I'm looking forward to spending much of my summer reflecting on all of this, as I spend some time really diving into Paul--especially Romans. On the one hand I feel as if I ought to expect answers to to these questions... but that may be asking too much. Luther's answer, I can say, is utterly unsatisfying. But beyond that sort of negative approach, I'm more and more inclined as the conversation goes on to say stop and just say with the Apostle: "Oh, the depth of the riches and wisdom and knowledge of God! How unsearchable are his judgments and how inscrutable are his ways! 'For who has known the mind of the Lord, or who has been his counselor?' 'Or who has given a gift to him that he might be repaid?' For from him and through him and to him are all things. To him be the glory forever. Amen." 

3 comments:

Nick said...

Interesting thoughts. Have you looked into the Catholic position on some of these issues?

I think you'll be surprised to see how Catholicism handles a lot of these issues which don't require the conundrum which Protestant positions put themself in.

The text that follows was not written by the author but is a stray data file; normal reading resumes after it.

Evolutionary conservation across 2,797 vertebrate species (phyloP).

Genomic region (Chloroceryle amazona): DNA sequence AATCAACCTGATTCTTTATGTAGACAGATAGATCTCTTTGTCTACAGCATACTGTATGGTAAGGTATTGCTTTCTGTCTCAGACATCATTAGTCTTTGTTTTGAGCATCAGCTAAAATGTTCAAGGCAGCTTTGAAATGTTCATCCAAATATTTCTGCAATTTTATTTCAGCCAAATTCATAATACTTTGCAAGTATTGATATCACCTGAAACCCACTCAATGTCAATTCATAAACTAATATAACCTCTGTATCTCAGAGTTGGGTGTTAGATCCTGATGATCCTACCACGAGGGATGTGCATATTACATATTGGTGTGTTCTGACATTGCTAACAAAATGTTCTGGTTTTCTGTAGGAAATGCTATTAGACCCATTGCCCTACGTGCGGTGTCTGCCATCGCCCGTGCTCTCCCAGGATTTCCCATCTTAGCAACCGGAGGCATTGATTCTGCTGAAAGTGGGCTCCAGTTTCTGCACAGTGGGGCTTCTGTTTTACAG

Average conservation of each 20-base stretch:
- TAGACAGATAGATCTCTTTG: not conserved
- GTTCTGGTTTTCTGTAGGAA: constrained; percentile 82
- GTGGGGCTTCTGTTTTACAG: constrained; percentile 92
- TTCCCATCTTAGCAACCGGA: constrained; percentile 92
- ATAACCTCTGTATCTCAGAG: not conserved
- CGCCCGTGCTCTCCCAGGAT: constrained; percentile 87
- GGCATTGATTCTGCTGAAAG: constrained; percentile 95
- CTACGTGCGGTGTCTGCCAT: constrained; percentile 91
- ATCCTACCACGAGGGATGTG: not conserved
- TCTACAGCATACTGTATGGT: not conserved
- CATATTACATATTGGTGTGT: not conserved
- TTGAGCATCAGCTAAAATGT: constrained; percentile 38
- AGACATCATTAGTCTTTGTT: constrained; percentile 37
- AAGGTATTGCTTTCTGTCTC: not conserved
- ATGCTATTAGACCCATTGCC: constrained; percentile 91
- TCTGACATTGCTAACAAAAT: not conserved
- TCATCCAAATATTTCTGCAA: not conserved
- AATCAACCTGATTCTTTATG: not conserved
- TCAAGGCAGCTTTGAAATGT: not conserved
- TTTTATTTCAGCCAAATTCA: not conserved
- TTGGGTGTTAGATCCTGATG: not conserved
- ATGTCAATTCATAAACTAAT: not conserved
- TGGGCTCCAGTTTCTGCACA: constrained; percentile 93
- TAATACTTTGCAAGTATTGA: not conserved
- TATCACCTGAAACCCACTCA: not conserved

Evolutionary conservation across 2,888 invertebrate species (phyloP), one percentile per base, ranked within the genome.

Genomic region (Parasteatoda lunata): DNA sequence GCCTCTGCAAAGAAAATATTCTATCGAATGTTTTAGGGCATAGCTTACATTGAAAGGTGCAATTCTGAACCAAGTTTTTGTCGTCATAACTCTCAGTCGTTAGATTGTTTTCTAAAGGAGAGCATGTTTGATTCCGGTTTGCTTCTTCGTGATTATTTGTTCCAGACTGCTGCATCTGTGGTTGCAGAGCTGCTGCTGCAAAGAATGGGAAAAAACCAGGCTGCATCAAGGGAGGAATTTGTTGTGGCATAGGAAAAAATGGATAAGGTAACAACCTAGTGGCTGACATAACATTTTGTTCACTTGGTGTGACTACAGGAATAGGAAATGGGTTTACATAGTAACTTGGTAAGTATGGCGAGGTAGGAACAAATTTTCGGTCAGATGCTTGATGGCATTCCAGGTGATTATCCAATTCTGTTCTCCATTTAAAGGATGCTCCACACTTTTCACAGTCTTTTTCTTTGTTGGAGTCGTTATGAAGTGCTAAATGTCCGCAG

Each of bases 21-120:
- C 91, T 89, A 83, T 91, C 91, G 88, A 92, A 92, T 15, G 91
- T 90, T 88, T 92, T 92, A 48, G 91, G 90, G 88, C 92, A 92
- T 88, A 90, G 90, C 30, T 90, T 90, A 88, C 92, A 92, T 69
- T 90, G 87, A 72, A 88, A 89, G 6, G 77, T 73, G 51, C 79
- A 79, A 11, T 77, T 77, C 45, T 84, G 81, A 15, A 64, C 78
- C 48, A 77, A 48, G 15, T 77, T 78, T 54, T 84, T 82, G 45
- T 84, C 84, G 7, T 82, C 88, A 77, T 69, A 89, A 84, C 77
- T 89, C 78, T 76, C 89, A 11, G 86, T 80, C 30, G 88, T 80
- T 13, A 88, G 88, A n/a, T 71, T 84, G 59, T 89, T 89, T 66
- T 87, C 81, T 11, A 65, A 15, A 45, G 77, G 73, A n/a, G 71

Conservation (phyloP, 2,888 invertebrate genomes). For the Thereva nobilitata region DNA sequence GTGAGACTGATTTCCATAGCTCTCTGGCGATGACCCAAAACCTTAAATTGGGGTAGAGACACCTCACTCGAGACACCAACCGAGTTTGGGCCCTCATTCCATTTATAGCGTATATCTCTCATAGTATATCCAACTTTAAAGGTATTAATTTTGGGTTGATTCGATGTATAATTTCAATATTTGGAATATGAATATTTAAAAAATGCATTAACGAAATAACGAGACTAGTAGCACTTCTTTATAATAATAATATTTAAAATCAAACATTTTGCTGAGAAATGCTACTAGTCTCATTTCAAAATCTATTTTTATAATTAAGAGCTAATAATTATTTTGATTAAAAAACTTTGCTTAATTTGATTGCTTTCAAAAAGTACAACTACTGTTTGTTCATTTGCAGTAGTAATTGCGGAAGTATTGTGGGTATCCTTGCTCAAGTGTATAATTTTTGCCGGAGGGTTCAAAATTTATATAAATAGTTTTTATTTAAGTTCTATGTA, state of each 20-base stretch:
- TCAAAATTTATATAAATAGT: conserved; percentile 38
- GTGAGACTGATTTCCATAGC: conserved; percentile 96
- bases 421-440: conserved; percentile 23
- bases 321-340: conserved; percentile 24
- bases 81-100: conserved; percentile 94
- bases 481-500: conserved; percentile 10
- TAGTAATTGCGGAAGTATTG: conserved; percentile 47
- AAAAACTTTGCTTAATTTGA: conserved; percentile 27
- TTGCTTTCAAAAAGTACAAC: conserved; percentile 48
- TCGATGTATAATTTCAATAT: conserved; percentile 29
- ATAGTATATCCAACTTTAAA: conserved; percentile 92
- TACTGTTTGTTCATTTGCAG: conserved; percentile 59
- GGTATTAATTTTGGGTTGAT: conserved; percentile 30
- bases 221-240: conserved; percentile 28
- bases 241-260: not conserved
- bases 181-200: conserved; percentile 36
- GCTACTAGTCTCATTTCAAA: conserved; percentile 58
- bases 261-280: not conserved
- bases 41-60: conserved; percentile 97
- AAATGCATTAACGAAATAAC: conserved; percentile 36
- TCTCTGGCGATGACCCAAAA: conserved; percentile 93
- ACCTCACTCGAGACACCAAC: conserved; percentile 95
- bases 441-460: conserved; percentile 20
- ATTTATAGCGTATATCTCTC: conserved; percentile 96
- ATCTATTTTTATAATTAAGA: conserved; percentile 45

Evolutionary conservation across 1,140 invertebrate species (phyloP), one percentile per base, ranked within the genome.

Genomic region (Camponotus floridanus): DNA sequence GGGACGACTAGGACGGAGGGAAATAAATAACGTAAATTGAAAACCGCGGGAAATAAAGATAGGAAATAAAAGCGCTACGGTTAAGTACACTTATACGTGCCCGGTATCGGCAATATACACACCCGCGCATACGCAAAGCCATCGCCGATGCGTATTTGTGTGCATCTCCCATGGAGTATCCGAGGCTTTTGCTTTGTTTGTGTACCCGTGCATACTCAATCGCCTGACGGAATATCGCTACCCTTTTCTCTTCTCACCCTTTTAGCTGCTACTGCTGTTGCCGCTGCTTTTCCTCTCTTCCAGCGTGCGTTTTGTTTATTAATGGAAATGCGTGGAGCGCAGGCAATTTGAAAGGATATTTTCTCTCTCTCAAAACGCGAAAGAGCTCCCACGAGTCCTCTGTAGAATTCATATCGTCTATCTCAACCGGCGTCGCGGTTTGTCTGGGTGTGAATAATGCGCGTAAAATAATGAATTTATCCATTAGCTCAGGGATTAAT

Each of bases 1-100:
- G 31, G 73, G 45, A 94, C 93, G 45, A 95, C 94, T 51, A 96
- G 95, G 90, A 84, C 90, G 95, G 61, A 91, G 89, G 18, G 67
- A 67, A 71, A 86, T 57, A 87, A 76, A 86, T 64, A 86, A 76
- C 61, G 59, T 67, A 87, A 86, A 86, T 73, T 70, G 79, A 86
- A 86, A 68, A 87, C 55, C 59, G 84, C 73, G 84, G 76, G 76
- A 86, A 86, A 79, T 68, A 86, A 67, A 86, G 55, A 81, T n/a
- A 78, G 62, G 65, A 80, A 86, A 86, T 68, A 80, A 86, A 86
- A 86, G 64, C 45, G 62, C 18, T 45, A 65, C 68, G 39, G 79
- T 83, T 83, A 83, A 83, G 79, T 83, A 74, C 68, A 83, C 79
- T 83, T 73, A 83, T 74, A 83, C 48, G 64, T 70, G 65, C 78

Often in Protestantism there are issues where one is forced to exchange logical consistency for Biblical truth and vice versa. So as an example, take the doctrine of Limited Atonement. That is a logical doctrine if you accept Penal Substitution, so Calvinists are correct on that. However, they must explain away passages saying Jesus died for all, and especially passages which teach salvation can be lost (directly contradicting Limited Atonement. Arminians believe in Penal Substitution, but they are not logically consistent by embracing Limited Atonement, however they are Biblical in believing salvation can be lost.

Catholicism denies Penal Substitution in favor of how Scripture describes the Atonement, and in denying Psub the "Limited Atonement" dispute outright vanishes, it's a non issue.

Nance said...

I've actually heard once or twice that, when it comes to these issues, I'm a pretty much a Council of Trent Roman Catholic.

Nick said...

Really? That's funny.

How close do you consider yourself to Trindentine definitions on this subject?